If it’s in the Bible, it means something, probably something important. That viewpoint is somewhat axiomatic, but never fails to surprise me. If I’m being honest, there are a lot of things in the Bible that tend to go right past me until someone smarter than I am calls my attention to them. A good example is the dimensions Noah was given to build his ark. Okay, I might say to myself, it’s big.
And then someone who knows a thing or two about the size of a cubit and how a ship’s hauling capacity (called displacement) is measured runs the numbers and discovers the ark has roughly the same displacement as the Titanic (the Titanic!) and the dimensions were designed to make it incredibly stable in rough seas. That’s the kind of information that’s always catching me by surprise and makes me smile. It’s just cool.
That brings us to the gifts of the magi, or wise men: gold, frankincense, and myrrh. Gold is obvious. It’s been the store of value for thousands of years and its use is all over the Old Testament books of the Bible, especially in the description given for building the temple and the Ark of the Covenant. Solomon’s vast wealth is described in the amount of gold he accumulated. If you want a real eye-opener, here’s a little research on just how much wealth Solomon collected each year in gold: $1.2 billion dollars! This is calculated from 666 talents of gold (1 Kings 10:14) with a mean weight of 75 pounds per talent, 16 ounces per pound and the current dollar value of gold at roughly $1,500 dollars per ounce). And remember, this is real, tangible wealth.
It’s no wonder that gold was the Old Testament symbol of kings. When the magi brought gold to honor Jesus, they were proclaiming him king. More, they were proclaiming him to be the ultimate king, in their eastern tradition, the “king of kings.”
Given the plot and structure of books I’ve written in the past, it may be surprising to some that I was raised in a very Protestant household. I’ve read with amusement those reviews that have postulated that I must have been raised in a Roman Catholic household, if not some other orthodox background. I have to admit that I really had no idea that some churches still burned incense as part of their services until I attended an Anglican Church. After a bit of reading (and to be bluntly honest, paying attention when I was reading) I noticed that the high priest of Israel burned incense in the temple on the Day of Atonement. One particular interpretation of this act appeals to me. The smoke of the incense was to fill the Holy of Holies and hide God who dwelt on the mercy seat in order that the high priest might be there in the presence of God without dying. To see God was to die.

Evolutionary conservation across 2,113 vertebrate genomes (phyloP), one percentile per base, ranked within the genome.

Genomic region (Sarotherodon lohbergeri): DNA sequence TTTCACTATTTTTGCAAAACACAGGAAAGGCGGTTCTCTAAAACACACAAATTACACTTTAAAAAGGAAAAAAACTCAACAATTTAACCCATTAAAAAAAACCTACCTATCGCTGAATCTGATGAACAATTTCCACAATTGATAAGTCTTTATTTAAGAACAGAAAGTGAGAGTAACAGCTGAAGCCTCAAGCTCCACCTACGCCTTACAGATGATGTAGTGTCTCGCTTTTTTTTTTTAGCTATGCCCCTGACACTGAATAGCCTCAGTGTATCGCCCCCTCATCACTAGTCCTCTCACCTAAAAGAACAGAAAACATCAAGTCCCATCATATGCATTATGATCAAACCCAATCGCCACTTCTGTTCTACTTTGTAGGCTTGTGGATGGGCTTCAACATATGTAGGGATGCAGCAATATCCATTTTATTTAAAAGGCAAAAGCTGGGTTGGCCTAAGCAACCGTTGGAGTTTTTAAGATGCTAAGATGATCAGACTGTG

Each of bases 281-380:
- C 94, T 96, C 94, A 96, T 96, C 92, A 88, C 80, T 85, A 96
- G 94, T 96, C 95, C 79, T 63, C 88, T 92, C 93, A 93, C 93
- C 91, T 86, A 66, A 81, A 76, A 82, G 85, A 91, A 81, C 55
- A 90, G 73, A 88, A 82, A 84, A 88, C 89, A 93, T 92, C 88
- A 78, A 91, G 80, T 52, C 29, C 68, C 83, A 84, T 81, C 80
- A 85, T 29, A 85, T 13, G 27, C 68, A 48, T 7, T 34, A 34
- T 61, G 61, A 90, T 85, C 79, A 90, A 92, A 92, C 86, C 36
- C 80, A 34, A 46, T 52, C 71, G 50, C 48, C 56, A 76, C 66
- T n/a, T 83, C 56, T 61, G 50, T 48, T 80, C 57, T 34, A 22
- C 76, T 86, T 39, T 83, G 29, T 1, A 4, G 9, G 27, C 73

When the magi brought frankincense to Jesus, they proclaimed him to be their high priest. The importance of this second gift is difficult to overstate. In the Old Testament tradition, the kings came from the tribe of Judah, while the priests came from the tribe of Levi. Thus, the two powers were to be kept separate. Yet, in the birth of Jesus, the two powers were combined and the presence of the two gifts together foreshadows Jesus’s role as both king and priest for the people. This is explained more fully in the New Testament book of Hebrews when the author claims that Jesus is of the order of Melchizedek, who was both priest and king to his people.
The last gift of the magi, myrrh, is the most solemn, but no less prophetic. An embalming oil, Myrrh symbolized the Christ’s mortality as a man. Imagine bringing a gift to the Messiah proclaiming his suffering and death. What could be more antithetical to the previous two gifts than myrrh? How could they stand it? With this last gift, the magi proclaimed that all three powers God had ordained in the Old Testament had come together in the birth and person of Jesus Christ and would be fulfilled. Gold proclaimed Him to be our king, the one who would rule over his people, and indeed the whole of creation, forever and ever. Frankincense announced that He would be our high priest, intervening with God, Himself, on our behalf, offering prayers and intercessions for us. And finally, myrrh revealed that our King and Priest, God forever, was somehow a mortal man would also serve as our prophet, a man who would die in the place of his people.
The study of the gifts of the magi is a study without end. Each reference leads to another revelation, an additional unveiling of who Jesus is, but it’s a study that begs to be undertaken. It was a study that I undertook before I wrote The End of the Magi. I hope this Christmas everyone will study and appreciate the enormity of what was being said with those gifts. Come and behold Him!
Patrick Carr and his novel The End of the Magi will feature in this month’s Lorehaven magazine.
We interview Patrick and review The End of the Magi as well as review thirteen more great Christian-made fantastical novels.
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